One of the unexpected things that happened this summer was the war in Georgia. It definitely livened things up at the Embassy, to say the least. The Consular section was a bustle of activity as we were in charge of helping the evacuation of Americans from Georgia. We helped on our end by meeting the buses at the Armenia/Georgia border and working with passport control officials in Armenia to make sure everything went smoothly. We also ended up helping a lot of anxious Americans in the US locate their relatives who came to Armenia on the convoy. It was a thrilling time and I was lucky to get to be part of it.
Me and my coworkers at the Armenia/Georgia border

Another fun event was the Armenia vs Turkey football (or soccer as we call it here) match. This was really exciting because Armenia and Turkey aren't on the best of terms, and this was the first time they had ever played soccer against each other. Nobody really knew what to expect. Everything ended up being fine, and there were no problems, although Turkey won 2-0, which the Armenians were not happy about. It was also a historic occasion because Turkey's president came to see it, and it was the first time a Turkish head of state had ever come to Armenia.
The two teams and the crowd before the game.

All in all, my experience at the Embassy and interning for the State Department was a good one. My coworkers were wonderful, as was everybody in the Embassy, and I really gained a lot from my time in Armenia. Anybody who is even a little bit interesting in possibly going into the Foreign Service would benefit from a State Department internship and I highly recommend it.

Click on any image to see the full size, or to see all my pictures from this summer, go to:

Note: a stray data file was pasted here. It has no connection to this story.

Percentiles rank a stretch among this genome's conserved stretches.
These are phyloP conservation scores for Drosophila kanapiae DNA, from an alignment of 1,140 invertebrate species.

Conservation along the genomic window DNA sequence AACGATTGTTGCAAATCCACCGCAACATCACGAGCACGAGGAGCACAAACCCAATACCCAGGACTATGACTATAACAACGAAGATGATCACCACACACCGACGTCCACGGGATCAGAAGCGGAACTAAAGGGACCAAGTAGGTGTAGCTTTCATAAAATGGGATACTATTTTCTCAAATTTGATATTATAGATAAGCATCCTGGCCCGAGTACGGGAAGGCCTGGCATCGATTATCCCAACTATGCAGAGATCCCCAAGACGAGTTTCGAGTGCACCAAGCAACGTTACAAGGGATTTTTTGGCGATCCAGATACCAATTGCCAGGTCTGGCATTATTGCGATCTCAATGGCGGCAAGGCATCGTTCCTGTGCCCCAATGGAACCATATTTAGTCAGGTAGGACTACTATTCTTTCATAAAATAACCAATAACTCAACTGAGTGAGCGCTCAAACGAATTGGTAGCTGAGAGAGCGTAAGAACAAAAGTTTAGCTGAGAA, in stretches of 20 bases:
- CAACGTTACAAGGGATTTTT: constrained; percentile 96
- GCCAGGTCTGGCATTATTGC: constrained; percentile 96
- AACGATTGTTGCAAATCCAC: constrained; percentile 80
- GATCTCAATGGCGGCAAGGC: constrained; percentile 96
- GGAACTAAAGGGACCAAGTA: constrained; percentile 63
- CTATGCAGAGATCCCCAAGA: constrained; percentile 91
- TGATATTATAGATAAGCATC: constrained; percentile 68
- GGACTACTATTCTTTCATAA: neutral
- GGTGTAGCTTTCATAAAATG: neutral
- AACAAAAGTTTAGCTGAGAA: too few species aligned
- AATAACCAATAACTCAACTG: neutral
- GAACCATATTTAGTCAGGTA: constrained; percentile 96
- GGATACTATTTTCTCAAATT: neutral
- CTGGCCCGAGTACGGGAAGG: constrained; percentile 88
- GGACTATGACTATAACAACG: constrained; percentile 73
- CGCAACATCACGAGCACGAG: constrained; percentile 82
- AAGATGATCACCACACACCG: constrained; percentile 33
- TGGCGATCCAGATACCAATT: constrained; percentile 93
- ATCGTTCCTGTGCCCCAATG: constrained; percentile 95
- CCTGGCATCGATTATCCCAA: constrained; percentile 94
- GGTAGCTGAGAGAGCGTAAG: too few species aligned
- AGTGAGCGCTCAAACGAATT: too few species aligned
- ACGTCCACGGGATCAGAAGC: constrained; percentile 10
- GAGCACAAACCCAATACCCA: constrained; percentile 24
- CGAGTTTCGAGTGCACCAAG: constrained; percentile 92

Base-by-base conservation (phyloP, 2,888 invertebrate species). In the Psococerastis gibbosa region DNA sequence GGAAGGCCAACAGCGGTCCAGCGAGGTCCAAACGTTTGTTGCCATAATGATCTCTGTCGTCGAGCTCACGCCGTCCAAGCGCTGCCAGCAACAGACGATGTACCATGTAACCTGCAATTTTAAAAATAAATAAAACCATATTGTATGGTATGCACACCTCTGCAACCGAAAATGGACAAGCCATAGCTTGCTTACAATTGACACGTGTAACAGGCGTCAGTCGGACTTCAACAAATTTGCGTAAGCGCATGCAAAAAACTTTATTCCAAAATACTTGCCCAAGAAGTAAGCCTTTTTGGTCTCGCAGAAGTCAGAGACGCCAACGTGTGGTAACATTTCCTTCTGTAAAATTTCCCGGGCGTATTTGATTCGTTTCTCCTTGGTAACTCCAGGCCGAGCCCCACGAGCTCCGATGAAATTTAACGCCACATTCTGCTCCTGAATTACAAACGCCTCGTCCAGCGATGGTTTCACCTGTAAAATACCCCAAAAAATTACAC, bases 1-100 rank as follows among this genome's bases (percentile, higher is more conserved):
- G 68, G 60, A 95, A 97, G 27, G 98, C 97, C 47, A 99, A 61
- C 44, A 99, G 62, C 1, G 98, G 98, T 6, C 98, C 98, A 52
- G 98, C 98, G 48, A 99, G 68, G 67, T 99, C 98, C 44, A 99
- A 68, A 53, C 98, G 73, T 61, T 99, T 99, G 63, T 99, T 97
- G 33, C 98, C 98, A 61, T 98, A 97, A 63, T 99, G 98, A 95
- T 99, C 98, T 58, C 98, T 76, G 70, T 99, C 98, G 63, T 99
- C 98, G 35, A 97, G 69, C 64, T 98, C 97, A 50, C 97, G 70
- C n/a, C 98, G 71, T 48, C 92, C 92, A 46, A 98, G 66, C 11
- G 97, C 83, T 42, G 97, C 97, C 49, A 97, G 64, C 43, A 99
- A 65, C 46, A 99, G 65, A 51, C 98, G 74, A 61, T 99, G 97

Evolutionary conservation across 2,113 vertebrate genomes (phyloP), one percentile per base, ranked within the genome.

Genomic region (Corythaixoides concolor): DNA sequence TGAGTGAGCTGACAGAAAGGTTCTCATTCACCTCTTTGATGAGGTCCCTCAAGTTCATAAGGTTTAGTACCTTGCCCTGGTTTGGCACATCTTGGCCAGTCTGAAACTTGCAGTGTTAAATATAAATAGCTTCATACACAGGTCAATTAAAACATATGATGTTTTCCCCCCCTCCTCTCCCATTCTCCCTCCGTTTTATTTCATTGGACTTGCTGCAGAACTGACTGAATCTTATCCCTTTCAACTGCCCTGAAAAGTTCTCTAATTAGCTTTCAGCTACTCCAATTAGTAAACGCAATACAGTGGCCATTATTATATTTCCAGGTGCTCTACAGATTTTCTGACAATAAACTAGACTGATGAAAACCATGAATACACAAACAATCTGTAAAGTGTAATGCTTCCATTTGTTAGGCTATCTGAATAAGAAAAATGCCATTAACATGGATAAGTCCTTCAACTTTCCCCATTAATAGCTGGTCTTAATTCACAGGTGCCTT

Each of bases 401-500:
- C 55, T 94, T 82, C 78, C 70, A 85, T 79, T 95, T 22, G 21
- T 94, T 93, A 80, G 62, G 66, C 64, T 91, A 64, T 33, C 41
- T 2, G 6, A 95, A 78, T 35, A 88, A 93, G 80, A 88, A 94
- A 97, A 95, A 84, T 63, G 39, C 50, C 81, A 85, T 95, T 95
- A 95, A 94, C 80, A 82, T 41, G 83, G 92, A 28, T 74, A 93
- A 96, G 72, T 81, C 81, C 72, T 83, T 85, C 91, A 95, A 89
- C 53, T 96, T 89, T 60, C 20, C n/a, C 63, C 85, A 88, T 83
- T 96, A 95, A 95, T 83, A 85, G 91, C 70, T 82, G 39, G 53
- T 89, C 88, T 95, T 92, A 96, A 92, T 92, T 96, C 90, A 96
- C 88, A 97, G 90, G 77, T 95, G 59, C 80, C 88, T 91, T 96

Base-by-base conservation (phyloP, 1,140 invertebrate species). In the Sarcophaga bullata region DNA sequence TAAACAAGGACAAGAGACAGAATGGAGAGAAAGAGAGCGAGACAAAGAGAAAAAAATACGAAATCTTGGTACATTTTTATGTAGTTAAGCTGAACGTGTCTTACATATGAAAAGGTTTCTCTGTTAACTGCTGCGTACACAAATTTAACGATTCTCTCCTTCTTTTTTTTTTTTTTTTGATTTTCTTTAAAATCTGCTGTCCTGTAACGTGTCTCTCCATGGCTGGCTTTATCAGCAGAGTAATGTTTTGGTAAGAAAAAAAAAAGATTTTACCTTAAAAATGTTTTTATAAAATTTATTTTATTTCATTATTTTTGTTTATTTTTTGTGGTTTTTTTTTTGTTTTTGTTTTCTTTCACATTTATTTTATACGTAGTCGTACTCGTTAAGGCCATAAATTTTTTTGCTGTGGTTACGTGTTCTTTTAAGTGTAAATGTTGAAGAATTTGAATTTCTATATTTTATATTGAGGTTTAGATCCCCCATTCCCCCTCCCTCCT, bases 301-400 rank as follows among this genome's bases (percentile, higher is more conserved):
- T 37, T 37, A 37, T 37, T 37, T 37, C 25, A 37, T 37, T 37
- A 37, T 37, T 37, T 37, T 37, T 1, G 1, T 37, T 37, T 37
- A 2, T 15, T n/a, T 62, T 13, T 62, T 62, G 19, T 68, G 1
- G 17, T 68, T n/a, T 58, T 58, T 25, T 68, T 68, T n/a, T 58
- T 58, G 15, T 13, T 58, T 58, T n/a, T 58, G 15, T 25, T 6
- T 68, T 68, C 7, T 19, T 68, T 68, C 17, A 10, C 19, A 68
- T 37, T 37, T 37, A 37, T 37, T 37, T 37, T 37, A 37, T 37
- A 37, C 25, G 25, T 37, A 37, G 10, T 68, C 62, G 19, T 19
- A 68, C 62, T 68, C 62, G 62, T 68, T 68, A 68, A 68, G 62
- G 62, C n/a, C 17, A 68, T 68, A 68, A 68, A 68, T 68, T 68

November 6, 2008

Food culture, here and there

I listened to the 11/1/08 podcast of NPR's The Splendid Table, and was happy to hear some direct reporting on food culture from the CEERES region. The link to this particular episode is here.

Two segments of the show caught my ear, and made my stomach growl just a little. The show opens with a report from a couple, Jane and Michael Stern (their site is, that travels around the U.S., reviewing the local food stops along the way. In this episode of the Splendid Table, they visit West, Texas (an actual town, not the region) where there happens to be a significant Czech-emigre population. Czech bakeries touting their traditional kolache abound. The couple gives a great discussion of the how the food tastes and why it's there. It's not solid reporting on the lives of immigrants by any means, but hearing about the food will make your mouth water.

Even more fascinating, and much more rigorous in its scholarship is a segment later in the episode. Unfortunately, you have to download the podcast and fast forward to get to this segment. At 25.45 minutes into the show is an audio documentary recorded in the field by Carla Seidl in Azerbaijan on Azeri food culture, including discussion of the food, social roles in preparing and serving, and interviews. I was pleasantly surprised to find this, and I think some of you might fing it interesting for your teaching, research, or just plain entertainment.

November 5, 2008

Weekly CEERES news roundup

Big in the news this week was the meeting in Moscow between Armenia's President Sarkisyan and Azerbaijan's President Aliyev during which they signed a joint declaration regarding the sepratist region of Nagorno-Karabagh (BBC, Wikipedia). Reactions are mixed, as reported on EurasiaNet and the Euraisa Daily Moniter (which also includes a run-down of the declaration). From a completely different angle, on October 16th, apparently over 700 couples got married in Karabagh, in an attempt to help boost the region's small birth rate (IWPR).

Apparently Saakashvili is having a grand old time firing people. (BBC)

While not directly related to the region, the US presidential election was big news everywhere. Some pre-election feelings from the region can be found on EurasiaNet and TOL, and articles on reactions from Macedonia and Kosovo are highlighted on the homepage of BalkenInsight. 

In brief, we also have the EU's effort to increase it's presence in Tajikistan, teaching diversity in Romania via some new textbooks, and Ukraine's recent dropping of Russian channels from cable.

And because I love the BBC, I'd like to point out this interesting article discussing the Ossetians' love of the movie "Braveheart."